Obviously, faith is personal. To a blind man Jesus said, Your faith has healed you” (Mark 10:52). But, apparently faith is also corporate in nature—“When Jesus saw their faith….” The Philippian jailor asked Paul and Silas, “What must I do to be saved?” They answered, “Believe in the Lord Jesus, and you will be savedyou and your household” (Acts 16:30-31). The disciple community offers the same evidence. If Peter wanted to follow Jesus, he had to walk with Matthew, the despised tax collector. So, to state it profoundly, there are no “Lone Ranger Christians!”

Seriously, what shall we make of this faith phenomenon? Let’s return to the foundation! After the Creator pronounced seven “goods” we read this startling statement: “It is not good for the male person to be alone.” The human spirit was fabricated for fellowship. Furthermore, whereas in our dis-eased condition we pretend that we’re solitarily invincible, the truth is that we need another more than ever. Of the Gethsemane experience we are told: “Becoming anguished and distressed, Jesus said to Peter and the two sons of Zebedee, ‘My soul is deeply grieved, even to the point of death. Remain here and stay awake with me’” (Mark 14:33-34). And then this: “At three o’clock, Jesus groaned out of the depths, crying loudly, ‘My God, My God, why have You abandoned Me?’” (Mark 15:34).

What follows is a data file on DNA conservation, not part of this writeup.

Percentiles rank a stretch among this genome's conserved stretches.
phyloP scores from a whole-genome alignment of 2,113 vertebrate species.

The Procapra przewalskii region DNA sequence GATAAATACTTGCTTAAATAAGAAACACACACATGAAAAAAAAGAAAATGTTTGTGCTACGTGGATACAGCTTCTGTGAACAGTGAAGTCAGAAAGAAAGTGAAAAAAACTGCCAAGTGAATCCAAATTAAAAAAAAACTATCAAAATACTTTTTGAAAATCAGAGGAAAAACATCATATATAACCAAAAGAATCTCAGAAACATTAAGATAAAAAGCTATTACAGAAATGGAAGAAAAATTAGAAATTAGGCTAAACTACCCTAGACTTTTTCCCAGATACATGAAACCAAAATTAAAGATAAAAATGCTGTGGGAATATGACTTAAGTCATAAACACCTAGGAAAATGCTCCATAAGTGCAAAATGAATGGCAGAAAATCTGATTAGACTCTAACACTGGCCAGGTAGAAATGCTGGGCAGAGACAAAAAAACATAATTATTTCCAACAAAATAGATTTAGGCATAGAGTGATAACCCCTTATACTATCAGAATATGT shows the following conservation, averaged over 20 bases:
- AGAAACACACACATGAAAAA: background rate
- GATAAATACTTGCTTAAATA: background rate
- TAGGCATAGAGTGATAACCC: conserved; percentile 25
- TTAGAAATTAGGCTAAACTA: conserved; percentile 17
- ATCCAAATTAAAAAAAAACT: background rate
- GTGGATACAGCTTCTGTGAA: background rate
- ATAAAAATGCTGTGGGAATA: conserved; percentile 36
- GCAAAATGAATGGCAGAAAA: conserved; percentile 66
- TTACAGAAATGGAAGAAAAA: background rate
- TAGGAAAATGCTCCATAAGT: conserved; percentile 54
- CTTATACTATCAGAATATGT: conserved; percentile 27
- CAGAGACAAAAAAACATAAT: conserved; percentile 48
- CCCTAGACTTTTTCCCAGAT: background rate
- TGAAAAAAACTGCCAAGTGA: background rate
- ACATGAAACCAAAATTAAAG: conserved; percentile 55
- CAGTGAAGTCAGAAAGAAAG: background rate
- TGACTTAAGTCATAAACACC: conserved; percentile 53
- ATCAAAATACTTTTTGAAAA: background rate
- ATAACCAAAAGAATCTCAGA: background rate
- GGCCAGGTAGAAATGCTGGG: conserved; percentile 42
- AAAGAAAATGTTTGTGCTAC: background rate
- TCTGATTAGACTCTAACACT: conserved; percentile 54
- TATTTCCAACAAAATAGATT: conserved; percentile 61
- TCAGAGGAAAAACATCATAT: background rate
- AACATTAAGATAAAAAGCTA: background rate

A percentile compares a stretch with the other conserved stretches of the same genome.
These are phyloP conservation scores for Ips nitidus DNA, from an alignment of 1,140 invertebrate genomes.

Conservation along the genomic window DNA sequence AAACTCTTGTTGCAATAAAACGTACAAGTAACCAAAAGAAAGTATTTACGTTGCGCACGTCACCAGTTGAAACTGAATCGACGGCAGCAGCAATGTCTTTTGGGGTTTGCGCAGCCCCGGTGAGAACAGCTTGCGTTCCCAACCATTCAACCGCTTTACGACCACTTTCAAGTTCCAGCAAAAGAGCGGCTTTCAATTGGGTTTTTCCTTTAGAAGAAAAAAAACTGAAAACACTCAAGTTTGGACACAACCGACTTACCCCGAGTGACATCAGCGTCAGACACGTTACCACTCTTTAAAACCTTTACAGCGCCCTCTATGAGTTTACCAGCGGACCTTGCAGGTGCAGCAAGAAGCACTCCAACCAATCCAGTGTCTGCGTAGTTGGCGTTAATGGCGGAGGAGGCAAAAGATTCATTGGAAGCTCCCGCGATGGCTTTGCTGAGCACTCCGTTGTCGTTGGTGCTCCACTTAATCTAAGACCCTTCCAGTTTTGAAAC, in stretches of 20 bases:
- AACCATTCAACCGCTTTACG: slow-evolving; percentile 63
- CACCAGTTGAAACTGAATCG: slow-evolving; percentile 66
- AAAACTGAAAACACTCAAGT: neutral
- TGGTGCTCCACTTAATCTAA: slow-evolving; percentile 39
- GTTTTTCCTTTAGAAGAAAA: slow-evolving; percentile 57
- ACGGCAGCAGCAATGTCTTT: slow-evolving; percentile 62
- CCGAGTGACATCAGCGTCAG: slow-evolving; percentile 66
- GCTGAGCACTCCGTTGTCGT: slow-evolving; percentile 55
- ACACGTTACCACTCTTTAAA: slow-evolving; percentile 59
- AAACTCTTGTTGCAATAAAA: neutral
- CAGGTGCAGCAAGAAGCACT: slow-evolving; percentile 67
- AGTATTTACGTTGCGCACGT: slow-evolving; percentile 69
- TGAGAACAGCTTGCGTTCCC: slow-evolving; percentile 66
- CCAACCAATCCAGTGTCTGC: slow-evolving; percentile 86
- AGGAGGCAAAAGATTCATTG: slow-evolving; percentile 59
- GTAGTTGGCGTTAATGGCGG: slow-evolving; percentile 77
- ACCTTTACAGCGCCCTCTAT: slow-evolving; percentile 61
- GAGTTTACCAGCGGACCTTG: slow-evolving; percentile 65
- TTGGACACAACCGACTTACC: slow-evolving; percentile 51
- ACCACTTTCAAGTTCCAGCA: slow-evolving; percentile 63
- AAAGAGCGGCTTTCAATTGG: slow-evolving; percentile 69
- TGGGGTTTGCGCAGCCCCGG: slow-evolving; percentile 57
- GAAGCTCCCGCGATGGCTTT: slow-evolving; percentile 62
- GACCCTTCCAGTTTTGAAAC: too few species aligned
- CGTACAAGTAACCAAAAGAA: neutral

Now this fact becomes understandable: there are no less than 59 “One Anothers” in the New Testament. Here are a few examples: “Carry each other’s burdens…” (Galatians 6:2), “Confess your sins to each other…” (James 5:16), “…Build each other up…” (1 Thessalonians 5:11). The point is this: as with the original Twelve the journey of faith is built upon the foundation of community, of togetherness, of one another-ness!

When Jesus saw their faith ….” Faith and Friends! They go together like “peas and carrots”!

Check back as we continue our Faith on Fridays series.

Snapshots of the Cross in the Old Testament—the high priest

The activities on the Day of Atonement took place around and in God’s dwelling, the tabernacle. Though many priests were involved, the High Priest played the central role. I want to concentrate on two objects that the High Priest wore when he walked into God’s presence.